Amnesty director among six human rights activists held pending trial in Turkey
A Turkish court has jailed Amnesty International's Turkey director Idil Eser and five other human rights activists pending trial for allegedly aiding an armed terror group.
They are the latest victims of a massive government crackdown initially launched against alleged supporters of last year's failed coup which has since broadened to include government opponents.
In a decision Amnesty International called a "crushing blow for rights in Turkey", the court in Istanbul also decided to release four other activists from custody pending the outcome of a trial, but barred them from travelling abroad.
They will also have to report regularly to police.
The 10 - seven human rights defenders and their German and Swedish trainers -were detained in a July 5 police raid on a hotel on the island of Buyukada, off Istanbul, where they were attending a digital security workshop.
It added to growing concerns over rights and freedoms in the country where the post-coup crackdown has resulted in more than 50,000 arrests and the dismissal of over 110,000 people from government jobs.
The crackdown has netted journalists, politicians and activists. Several media outlets and non-governmental organisations have been shut down.
"This is not a legitimate investigation, this is a politically motivated witch-hunt that charts a frightening future for rights in Turkey," said Salil Shetty, Amnesty International's secretary general.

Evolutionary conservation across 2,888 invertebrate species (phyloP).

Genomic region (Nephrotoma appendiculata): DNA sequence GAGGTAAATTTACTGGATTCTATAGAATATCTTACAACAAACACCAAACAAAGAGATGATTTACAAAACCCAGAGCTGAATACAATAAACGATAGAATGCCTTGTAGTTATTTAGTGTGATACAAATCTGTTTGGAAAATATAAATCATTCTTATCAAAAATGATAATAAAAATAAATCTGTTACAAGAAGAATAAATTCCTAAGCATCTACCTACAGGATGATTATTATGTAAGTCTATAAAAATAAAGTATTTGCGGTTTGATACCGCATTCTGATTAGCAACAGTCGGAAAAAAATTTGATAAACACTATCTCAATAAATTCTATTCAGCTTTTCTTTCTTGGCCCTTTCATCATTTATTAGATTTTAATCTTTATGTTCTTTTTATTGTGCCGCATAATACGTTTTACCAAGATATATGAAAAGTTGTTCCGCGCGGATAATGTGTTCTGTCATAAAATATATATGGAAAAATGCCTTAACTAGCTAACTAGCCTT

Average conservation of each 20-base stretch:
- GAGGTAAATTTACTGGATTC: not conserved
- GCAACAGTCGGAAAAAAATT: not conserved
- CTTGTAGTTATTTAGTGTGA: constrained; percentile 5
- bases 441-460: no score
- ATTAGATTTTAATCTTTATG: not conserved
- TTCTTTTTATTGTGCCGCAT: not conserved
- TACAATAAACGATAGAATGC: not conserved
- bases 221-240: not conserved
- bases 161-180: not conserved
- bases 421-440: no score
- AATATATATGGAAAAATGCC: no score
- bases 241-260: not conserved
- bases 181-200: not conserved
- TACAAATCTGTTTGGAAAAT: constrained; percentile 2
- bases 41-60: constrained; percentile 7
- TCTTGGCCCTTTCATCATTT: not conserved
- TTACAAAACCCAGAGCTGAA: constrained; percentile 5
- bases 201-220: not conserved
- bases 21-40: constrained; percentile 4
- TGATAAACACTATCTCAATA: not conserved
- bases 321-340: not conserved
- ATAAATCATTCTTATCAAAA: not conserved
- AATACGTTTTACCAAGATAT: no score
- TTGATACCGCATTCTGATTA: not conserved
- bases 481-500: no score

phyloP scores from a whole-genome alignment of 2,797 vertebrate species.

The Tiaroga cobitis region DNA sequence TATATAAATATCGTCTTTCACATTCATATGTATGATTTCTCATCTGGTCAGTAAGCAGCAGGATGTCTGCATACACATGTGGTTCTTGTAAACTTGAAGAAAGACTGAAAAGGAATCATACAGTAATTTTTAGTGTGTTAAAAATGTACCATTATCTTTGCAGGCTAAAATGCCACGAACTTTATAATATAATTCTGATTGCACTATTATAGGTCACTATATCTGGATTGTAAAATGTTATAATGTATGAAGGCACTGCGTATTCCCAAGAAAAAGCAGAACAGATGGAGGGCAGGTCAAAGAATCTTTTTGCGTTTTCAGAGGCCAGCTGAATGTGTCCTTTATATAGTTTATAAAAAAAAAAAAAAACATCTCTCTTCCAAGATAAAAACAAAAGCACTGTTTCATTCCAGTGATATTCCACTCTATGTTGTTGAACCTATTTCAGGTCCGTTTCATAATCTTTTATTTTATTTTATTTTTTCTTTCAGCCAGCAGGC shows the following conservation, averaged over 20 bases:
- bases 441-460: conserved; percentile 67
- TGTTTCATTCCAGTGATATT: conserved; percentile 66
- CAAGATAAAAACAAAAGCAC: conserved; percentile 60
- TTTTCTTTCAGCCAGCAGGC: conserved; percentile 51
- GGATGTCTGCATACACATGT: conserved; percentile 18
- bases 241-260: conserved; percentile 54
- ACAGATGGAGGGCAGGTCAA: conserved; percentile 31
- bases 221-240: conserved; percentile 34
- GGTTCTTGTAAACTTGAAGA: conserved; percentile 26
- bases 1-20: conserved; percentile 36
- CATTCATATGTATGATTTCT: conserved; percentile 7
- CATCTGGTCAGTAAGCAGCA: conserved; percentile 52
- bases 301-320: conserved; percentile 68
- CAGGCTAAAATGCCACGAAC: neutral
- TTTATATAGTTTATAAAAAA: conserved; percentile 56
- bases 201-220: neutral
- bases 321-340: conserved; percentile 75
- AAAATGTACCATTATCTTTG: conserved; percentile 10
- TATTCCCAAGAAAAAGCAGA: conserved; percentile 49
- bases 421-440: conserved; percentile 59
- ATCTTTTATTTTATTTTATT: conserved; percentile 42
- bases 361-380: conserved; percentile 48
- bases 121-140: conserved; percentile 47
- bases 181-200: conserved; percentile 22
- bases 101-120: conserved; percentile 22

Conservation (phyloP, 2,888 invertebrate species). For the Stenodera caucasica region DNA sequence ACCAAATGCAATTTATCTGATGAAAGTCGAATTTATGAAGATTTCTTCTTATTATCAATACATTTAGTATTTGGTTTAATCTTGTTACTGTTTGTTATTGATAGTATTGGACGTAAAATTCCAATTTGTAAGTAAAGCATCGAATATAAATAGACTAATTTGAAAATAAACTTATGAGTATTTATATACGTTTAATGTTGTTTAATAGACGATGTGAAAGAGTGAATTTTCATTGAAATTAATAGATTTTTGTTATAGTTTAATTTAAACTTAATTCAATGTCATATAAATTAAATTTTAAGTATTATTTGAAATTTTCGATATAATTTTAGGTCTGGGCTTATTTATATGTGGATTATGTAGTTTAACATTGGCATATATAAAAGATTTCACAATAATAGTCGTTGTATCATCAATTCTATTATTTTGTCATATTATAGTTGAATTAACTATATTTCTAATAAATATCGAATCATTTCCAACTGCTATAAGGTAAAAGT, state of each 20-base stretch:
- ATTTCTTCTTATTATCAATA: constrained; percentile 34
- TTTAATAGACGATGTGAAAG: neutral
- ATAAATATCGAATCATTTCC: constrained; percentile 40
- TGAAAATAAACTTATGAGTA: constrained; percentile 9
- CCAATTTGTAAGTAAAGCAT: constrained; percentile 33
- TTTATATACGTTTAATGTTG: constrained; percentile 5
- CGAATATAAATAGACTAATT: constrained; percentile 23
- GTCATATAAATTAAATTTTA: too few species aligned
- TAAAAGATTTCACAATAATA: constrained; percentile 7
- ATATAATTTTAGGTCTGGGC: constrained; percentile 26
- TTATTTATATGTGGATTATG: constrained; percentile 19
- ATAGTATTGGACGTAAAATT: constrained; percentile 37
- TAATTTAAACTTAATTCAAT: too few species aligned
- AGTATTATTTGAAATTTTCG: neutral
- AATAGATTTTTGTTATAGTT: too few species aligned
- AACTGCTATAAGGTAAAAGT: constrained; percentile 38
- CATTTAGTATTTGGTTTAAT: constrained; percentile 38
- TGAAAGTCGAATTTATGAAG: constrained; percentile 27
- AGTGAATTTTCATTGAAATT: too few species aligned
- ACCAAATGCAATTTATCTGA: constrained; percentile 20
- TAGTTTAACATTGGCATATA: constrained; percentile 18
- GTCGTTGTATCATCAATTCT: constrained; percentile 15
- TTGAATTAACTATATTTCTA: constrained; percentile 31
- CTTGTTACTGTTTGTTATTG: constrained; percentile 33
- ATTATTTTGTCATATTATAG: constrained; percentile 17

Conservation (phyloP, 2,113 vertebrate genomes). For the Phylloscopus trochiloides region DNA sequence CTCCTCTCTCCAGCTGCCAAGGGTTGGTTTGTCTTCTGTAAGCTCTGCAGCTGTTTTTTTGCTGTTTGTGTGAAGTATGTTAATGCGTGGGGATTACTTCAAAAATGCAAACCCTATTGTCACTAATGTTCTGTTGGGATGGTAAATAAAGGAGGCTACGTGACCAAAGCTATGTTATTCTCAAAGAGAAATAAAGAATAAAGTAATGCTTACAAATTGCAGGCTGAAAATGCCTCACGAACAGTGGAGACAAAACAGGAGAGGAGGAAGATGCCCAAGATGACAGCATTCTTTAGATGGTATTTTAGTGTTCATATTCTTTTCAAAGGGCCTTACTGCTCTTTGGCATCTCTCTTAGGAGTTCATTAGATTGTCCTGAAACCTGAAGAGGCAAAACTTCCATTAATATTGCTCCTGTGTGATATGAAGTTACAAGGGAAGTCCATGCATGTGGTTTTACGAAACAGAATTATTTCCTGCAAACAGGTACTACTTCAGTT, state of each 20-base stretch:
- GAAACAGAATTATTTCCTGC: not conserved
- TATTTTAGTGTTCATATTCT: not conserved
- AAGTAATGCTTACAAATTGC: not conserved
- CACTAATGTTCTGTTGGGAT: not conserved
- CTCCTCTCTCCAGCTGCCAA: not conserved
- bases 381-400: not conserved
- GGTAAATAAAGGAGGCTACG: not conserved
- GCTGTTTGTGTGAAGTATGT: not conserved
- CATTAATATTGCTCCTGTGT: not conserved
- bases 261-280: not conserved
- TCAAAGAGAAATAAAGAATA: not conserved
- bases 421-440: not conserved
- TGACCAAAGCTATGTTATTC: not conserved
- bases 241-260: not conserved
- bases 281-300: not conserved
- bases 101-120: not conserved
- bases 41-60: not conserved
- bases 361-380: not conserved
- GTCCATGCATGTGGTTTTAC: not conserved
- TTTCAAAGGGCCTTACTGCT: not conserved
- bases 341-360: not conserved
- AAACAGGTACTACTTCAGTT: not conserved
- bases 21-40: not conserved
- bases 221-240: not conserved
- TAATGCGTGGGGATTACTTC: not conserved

"Today we have learnt that standing up for human rights has become a crime in Turkey. This is a moment of truth, for Turkey and for the international community."
Amnesty said the 10 are suspected of "committing crime in the name of a terrorist organisation without being a member".
Turkish media reports said prosecutors, requesting the arrests, presented as evidence records of their communications with suspects linked to Kurdish and left-wing militants as well as the movement led by US-based Muslim preacher Fethullah Gulen, who is accused of orchestrating last year's failed coup attempt.
Amnesty said accusations against Ms Eser tried to link her to three terror organisations through her work with the advocacy group. Prosecutors had referred to two campaigns led by Amnesty, which were not authored by Amnesty Turkey, the rights group said.
President Recep Tayyip Erdogan earlier this month rejected the label "activists" when asked about the 10, and made vague accusations, saying the group was involved in a meeting that had the "nature of a continuation" of the coup attempt.
Turkey says the crackdown is necessary to weed out Mr Gulen's followers amid a continued threat from his movement and to eradicate terror groups.
In April, Mr Erdogan won by a narrow majority a referendum on a series of constitutional amendments that increase the powers of his office with few checks and balances and abolish the position of prime minister, a development critics fear will lead Turkey towards authoritarian rule.
The European Parliament has advised the European Union to freeze accession talks with Turkey amid growing concerns over declining human rights, media freedoms and rule of law in Turkey.